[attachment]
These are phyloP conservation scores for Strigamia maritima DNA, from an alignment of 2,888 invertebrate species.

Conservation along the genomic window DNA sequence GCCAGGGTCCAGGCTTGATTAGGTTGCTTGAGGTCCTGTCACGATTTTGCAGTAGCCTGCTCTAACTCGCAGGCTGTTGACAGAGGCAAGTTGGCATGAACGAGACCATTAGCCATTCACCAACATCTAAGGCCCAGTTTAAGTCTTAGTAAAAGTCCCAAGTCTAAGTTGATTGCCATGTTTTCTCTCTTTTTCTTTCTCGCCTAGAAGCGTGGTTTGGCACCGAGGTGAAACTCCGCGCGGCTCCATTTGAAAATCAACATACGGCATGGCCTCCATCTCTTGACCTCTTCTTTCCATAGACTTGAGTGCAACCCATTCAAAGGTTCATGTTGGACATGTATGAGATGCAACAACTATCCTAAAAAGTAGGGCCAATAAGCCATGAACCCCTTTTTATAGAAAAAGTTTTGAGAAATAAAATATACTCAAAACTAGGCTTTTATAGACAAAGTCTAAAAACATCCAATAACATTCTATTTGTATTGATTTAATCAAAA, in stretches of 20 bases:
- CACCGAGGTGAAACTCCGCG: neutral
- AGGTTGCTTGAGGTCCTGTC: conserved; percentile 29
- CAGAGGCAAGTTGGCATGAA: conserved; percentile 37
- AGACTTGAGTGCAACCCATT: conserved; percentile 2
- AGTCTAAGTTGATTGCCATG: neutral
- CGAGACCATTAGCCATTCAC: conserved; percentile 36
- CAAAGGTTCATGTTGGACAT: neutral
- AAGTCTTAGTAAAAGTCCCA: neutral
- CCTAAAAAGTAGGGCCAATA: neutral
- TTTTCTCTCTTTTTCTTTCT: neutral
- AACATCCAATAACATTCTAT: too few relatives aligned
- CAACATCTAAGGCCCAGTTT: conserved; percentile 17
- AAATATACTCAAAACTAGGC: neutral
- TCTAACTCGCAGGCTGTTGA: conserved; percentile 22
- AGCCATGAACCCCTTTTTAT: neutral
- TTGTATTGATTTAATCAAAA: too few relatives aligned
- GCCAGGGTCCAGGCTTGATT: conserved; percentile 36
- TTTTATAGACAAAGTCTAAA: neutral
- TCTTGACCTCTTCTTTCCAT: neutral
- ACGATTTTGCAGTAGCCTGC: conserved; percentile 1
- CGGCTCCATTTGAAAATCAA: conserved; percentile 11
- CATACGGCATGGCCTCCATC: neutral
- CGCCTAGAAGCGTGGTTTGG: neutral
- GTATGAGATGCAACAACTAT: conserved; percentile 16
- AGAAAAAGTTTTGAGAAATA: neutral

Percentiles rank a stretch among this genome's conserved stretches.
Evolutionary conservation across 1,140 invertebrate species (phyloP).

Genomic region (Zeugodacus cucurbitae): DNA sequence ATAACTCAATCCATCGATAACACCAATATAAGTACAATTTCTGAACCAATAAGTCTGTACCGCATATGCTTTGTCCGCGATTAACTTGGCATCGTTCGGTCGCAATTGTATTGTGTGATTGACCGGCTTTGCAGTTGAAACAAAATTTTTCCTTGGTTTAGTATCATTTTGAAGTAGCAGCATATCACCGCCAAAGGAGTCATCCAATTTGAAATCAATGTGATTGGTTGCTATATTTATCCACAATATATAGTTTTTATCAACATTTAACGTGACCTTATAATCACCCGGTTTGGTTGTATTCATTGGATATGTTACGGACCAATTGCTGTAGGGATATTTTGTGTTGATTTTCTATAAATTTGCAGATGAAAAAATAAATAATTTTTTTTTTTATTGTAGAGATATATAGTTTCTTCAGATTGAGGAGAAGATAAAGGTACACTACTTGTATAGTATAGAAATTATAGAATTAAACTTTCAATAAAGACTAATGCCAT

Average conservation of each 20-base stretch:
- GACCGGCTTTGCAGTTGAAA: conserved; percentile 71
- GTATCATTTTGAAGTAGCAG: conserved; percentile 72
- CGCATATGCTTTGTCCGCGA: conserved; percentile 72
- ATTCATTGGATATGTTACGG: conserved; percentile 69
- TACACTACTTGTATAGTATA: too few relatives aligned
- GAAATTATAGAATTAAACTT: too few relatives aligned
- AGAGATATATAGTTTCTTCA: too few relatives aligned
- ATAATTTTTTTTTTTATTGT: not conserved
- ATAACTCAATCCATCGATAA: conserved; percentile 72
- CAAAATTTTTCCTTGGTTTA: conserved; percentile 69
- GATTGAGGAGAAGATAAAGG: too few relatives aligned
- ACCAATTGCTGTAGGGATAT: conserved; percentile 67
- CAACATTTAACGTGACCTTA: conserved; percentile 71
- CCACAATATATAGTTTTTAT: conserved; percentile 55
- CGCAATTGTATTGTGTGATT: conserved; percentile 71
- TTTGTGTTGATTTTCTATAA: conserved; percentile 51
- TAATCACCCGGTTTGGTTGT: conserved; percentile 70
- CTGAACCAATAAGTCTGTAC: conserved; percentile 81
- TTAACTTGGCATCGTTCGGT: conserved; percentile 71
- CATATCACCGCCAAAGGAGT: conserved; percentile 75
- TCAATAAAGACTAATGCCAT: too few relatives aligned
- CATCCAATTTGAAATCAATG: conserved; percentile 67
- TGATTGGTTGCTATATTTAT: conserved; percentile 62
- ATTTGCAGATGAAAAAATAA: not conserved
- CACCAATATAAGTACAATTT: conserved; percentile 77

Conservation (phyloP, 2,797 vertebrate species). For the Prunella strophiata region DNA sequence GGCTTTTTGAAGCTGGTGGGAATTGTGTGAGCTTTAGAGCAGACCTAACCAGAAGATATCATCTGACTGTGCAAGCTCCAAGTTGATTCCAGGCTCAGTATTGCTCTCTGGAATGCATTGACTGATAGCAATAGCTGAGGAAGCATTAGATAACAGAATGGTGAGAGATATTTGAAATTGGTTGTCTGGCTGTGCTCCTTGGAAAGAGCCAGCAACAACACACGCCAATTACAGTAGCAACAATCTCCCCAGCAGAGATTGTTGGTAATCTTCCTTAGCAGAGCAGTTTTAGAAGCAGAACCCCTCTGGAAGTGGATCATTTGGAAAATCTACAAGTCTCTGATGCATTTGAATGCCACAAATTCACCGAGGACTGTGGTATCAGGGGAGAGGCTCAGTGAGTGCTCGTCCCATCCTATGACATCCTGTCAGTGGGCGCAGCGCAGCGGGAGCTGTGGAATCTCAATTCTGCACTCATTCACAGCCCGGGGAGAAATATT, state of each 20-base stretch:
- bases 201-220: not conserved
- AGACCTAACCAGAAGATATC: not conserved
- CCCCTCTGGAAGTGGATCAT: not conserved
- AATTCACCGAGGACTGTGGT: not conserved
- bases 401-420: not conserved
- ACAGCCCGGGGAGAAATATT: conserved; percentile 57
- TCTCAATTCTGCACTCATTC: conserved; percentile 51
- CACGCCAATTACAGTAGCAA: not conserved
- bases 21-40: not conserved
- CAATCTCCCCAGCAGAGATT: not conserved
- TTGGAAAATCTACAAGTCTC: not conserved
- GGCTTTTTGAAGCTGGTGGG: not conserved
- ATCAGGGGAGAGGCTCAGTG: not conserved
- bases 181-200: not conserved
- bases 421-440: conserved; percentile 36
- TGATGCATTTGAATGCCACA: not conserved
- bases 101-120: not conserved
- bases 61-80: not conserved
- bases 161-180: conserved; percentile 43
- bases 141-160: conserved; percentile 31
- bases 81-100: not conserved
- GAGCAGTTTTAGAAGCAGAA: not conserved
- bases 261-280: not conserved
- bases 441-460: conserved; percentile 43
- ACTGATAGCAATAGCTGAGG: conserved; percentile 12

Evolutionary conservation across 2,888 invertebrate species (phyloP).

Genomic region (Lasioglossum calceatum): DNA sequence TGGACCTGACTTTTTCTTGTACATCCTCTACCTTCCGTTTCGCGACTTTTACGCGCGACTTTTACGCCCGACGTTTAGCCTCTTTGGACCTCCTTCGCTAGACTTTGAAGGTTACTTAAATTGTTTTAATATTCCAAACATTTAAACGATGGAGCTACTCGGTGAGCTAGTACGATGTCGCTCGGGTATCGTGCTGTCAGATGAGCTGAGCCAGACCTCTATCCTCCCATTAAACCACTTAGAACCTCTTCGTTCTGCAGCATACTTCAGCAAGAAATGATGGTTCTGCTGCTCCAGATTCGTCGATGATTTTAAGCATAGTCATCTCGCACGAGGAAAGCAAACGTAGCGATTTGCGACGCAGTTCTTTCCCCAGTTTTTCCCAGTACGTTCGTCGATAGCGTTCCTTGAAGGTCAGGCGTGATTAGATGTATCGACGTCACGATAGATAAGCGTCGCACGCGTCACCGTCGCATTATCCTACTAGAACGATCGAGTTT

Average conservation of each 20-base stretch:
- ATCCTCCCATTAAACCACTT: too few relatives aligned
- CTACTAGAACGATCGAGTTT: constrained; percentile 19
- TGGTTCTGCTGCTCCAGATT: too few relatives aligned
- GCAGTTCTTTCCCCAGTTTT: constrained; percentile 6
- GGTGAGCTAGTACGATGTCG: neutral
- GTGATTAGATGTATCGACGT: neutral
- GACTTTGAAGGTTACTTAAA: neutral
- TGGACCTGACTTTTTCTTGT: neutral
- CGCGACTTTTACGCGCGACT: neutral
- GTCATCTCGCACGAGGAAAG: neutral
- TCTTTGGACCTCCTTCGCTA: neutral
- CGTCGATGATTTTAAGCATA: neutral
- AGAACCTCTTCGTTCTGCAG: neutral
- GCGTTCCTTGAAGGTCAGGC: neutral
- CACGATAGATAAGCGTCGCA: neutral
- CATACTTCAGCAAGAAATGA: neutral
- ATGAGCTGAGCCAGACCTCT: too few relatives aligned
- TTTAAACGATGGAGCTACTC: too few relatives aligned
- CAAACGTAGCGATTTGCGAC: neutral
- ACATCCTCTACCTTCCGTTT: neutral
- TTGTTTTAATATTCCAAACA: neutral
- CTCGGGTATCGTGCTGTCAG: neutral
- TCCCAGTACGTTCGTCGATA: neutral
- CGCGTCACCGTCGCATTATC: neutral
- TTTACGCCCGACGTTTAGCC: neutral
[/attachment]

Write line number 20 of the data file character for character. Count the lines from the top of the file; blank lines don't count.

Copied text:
- TTTTATAGACAAAGTCTAAA: neutral